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Sect. I.

If a Right Cone be cut directly thro’ its Axis, the Plain or Superficies of that Section will be a plain Tosceles Triangle

, as HVG Fig 2, viz. the Sides (H V and VG) of the Cone will be the Sides of the Triangle, the Diameter (HG) of the Cone's Bale will be the Base of the Triangle, and (VC) its Axis will be the perpendicular Height of the Triangle.

SeEt. 2.

If a Right Cone be cut (any where) off by a Right-line parallel to its Base, as hg (it will be easy to conceive, that) the Plain of that Section will be a Circle, because the Cone's Base is fuch: wherein one thing ought to be clearly understood, which may be laid down as a Lemma, to demonstrate the Properties of the following Sections.

If any two Right Lines, infcribd within a Circle, do out or cross each other (as big doth bb in the annexed

Figure) the Rectangle made of the Segments of one Lemma.

of the Lines will be equal to the Ričiangle made of the Segments of the other Line. . (See Theorem 15. | Page 315.)

That is, baigaa baxa b'?

consequently if baa = ab and if B ,4 =
A R then it will be ba xsa Ola, 1
and in the Cone's Bale HAGA

b O B A.


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If a Right Cone be (any where) cut off by a Right Line that cuts both its Sides, but not parallel to its Base (as TS in the followirg Figure) the Plain of that Section will be an Ellipfis (ongarly celled an Oval) viz an oblong or imperfect Circle, which hath feveral Diameters, and two particular Centers. That is,

1. Any Right Line that divides an Ellipfis into two equal Parts is call'd a Diameter ; amongst which the longest and the fortes are particularly distinguish'd from the rest, as being of most general Ule; the other are only applicable to particular Cases.

Ааа 2

2. The

2. The longeft Diameter (as TS) is call'd the Transverse Diameter, or Transverse Axis, being that Right Line which is drawn thro' the Middle of the Ellipsis, and doth shew or ļimit its Length

3. The shortest Diameter, call'd the Conjugate Diameter, is a Right Line that doth intersect or cross the Transverse Diameter at Right Angles, in the Middle or common Center of the Ellipfis (as N n) and doth limit the Ellipfis's Breadth.


4. The two Points, which I call particular Centers of an Ellisfis, (for a Reafon which shall be shew'd farther on) are two Points in the Transverse Diameter, at an equal Distance each Way from the Conjugaté Diameter, and are usually called fodes, Foci, or bura: ing Points.

5. All Right Lines within the Ellipsis that are parallel to one a. nother, and can be divided into two equal Parts, are call's Drdi nates with Respect to that Diameter which divides them: And if they are parallel to the Conjugate, viz. at Right Angles with the Transverse Diameter, then they are call'd Ordinates rightly apply 2. And those two that pass through the Foci are remarkable above the rest, which, being equal and situated alike, are call'd both by one Name, viz. Latus Redum, or Right Parameter, by which all the other Ordinates are regulaced and valued ; as will appear farther on.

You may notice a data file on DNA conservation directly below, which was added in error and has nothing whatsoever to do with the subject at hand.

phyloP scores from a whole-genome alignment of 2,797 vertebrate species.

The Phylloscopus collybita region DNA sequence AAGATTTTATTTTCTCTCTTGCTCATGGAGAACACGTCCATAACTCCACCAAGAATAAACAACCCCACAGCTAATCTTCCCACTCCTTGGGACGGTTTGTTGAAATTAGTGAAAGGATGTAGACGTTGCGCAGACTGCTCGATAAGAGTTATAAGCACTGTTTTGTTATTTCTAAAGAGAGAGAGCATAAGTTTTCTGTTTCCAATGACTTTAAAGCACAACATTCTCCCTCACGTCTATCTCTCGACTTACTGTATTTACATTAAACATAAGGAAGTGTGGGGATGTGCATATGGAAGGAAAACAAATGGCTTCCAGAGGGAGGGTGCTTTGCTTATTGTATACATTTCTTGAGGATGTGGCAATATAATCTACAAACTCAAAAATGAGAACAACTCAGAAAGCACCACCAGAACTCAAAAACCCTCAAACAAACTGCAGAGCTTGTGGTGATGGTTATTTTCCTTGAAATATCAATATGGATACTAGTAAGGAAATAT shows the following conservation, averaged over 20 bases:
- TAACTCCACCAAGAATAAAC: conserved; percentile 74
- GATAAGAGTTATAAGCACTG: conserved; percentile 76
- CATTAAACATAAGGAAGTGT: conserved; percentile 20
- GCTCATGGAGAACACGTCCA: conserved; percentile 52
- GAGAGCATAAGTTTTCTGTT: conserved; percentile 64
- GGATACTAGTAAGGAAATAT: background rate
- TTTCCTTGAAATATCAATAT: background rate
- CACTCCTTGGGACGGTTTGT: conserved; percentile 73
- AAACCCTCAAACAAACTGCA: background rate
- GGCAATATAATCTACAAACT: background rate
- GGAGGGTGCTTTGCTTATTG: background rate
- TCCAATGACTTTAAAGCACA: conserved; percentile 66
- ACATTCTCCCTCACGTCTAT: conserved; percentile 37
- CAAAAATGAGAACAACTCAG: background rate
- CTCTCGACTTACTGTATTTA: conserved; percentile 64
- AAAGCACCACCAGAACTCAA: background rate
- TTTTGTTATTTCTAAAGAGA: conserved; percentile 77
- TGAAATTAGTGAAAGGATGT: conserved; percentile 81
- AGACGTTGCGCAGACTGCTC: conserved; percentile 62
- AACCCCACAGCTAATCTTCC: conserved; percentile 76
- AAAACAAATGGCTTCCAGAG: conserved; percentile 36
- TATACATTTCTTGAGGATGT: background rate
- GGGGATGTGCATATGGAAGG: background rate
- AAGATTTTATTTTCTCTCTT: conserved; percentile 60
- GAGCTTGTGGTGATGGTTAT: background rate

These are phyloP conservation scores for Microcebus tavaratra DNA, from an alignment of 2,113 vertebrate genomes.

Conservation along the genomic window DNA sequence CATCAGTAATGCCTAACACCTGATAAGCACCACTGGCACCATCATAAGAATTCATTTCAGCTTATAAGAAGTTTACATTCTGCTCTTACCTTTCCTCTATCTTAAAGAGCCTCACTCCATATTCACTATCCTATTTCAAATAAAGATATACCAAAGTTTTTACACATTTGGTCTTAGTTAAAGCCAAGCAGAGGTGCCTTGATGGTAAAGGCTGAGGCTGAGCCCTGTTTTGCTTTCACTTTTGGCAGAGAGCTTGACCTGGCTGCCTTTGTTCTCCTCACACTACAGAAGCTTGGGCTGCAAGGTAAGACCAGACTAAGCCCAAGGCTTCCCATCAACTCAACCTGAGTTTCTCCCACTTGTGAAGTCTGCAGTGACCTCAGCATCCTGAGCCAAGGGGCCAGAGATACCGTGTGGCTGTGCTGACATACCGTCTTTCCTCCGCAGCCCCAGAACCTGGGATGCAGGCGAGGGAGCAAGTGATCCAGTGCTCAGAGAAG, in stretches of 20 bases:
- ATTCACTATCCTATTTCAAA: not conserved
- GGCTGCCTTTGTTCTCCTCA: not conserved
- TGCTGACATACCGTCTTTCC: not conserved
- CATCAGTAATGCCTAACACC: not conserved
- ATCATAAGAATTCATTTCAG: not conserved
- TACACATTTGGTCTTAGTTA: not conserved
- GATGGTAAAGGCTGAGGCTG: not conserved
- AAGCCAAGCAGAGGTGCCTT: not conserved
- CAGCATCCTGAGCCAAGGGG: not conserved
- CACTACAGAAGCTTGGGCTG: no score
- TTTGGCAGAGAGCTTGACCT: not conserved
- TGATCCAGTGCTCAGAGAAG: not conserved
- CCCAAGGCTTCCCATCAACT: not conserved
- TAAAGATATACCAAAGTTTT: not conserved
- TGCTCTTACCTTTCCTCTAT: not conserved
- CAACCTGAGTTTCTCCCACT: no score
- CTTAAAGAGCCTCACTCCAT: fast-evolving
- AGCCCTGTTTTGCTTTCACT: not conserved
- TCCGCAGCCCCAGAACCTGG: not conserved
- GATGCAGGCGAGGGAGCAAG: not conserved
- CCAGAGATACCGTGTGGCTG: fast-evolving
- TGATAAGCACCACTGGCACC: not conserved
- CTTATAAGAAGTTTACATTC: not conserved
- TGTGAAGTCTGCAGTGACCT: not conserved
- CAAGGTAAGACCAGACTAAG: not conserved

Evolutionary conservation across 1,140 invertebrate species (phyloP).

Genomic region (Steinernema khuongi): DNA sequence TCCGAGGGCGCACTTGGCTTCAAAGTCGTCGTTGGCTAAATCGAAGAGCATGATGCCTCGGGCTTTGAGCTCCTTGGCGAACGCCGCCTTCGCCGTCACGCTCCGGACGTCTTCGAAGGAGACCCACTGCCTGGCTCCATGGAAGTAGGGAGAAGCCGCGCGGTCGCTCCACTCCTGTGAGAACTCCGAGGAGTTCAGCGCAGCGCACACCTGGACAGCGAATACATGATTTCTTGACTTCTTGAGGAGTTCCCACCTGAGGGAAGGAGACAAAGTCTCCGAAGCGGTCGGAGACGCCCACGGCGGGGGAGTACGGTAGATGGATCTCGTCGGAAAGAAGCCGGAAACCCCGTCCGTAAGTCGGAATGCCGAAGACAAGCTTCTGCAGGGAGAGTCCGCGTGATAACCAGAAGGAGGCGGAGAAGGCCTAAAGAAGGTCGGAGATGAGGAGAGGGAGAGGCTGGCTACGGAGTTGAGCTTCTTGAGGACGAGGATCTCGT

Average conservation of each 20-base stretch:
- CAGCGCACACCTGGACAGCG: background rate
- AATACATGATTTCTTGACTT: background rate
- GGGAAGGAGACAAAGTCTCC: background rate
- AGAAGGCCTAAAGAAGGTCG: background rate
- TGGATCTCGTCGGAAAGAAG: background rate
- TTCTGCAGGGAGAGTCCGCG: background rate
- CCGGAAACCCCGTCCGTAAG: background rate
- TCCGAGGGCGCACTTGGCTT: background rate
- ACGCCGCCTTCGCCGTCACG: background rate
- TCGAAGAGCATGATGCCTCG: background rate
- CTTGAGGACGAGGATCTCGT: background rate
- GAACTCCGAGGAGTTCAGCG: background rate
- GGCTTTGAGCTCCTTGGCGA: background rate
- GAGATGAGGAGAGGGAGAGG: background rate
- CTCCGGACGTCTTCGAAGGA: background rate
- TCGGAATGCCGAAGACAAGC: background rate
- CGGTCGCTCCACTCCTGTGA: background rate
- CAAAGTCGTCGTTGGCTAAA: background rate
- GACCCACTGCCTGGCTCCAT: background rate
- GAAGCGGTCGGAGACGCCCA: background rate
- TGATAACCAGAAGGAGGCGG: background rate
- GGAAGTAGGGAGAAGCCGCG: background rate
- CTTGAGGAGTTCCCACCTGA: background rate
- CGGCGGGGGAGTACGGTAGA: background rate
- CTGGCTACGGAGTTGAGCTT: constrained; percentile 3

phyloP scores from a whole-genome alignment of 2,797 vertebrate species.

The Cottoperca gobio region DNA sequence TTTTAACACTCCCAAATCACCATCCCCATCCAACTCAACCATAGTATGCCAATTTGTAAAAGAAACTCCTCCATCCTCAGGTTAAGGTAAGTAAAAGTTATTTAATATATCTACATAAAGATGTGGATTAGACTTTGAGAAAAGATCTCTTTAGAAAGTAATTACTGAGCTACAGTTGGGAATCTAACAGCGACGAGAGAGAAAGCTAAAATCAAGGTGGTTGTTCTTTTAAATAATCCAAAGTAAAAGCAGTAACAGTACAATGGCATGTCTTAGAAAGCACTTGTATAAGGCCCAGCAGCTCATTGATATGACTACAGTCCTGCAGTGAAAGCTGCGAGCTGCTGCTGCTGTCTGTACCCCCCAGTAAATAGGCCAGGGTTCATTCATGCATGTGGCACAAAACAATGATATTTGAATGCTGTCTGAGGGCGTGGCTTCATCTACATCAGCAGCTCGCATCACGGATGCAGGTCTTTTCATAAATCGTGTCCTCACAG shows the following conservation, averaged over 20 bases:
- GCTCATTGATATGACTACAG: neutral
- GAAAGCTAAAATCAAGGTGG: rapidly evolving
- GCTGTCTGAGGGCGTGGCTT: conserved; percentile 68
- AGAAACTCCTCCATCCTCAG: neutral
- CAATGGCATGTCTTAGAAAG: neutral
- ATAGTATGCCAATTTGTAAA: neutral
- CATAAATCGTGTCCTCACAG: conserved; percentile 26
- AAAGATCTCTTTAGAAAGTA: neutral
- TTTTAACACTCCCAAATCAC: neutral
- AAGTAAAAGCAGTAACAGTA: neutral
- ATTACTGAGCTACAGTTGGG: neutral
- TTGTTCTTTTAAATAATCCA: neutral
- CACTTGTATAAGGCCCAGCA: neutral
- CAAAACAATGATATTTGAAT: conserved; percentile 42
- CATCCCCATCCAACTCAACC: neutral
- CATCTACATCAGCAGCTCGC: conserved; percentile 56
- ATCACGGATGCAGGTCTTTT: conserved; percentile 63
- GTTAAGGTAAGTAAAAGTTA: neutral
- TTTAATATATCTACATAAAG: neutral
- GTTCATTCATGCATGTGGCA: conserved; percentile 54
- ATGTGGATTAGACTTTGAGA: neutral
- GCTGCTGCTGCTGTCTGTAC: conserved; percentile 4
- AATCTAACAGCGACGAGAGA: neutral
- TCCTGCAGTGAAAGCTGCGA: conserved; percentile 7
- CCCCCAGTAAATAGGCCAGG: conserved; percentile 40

Sect. 4.

If any Cone be cut into two parts by a Right-line parallel to one of its Sides (as S A in the following Scheme) the Plain of that' Section (viz. Sb B A B bS) is call’da Parabola.

1. A Right Line being drawn thro' the Middle of any Parabola (as S A) is call'd its Axis, or intercepted Diameter,

2. All Right Lines that interfect or cut the Axis at Right-Angles (ps B B and bb are supposed to cut or cross S A) are caña Ordinates rightly apply'd (as in the Ellipsis) and the greatest Ordinate, as BB, which limits the Length of the Parabola's Axis (SA) is u: sually call'd the Bake of the Parabola.

3. That

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3. That Ordinate which passes thro'

V the Focus, or burning Point of the Pa. rabola, is call'd the Latus Rectum, or Right Parameter (as in the Ellipfis) because by ic all the other Ordinates are proportioned, and may be found.

4. The Node, Focus, or burning Point of the Parabola, is a Point in its Axis, (but not a Center, as in the Ellipfis) diftant from the Vertex, or Top of the Section, (viz. from S) just part


G of the Latys Rectum; as shall be thewn farther on.

B 5. All Right Lines drawn within a Parabola parallel to its Axis are call's Diameters; and every Right Line, that any of those Diameters doth bisect or cut into two equal Parts, is laid to be an 06dinate to the Diameter which bisects it.


Seet. 5.

If a Cone be any where cut by a Right Line, either parallel to its Axis, (as S A, or otherwise as * N) so as the cutting Line being continued throʻ one side of the

T Cone" (as at S or *) will meet with the other side of the Cone if it be continued or produced beyond the Vertex

V V, as at T; then the Plain of that Section (viz. the Figure Sb B B bS) is calls an Dyperbola. 1. A Right Line being drawn thro'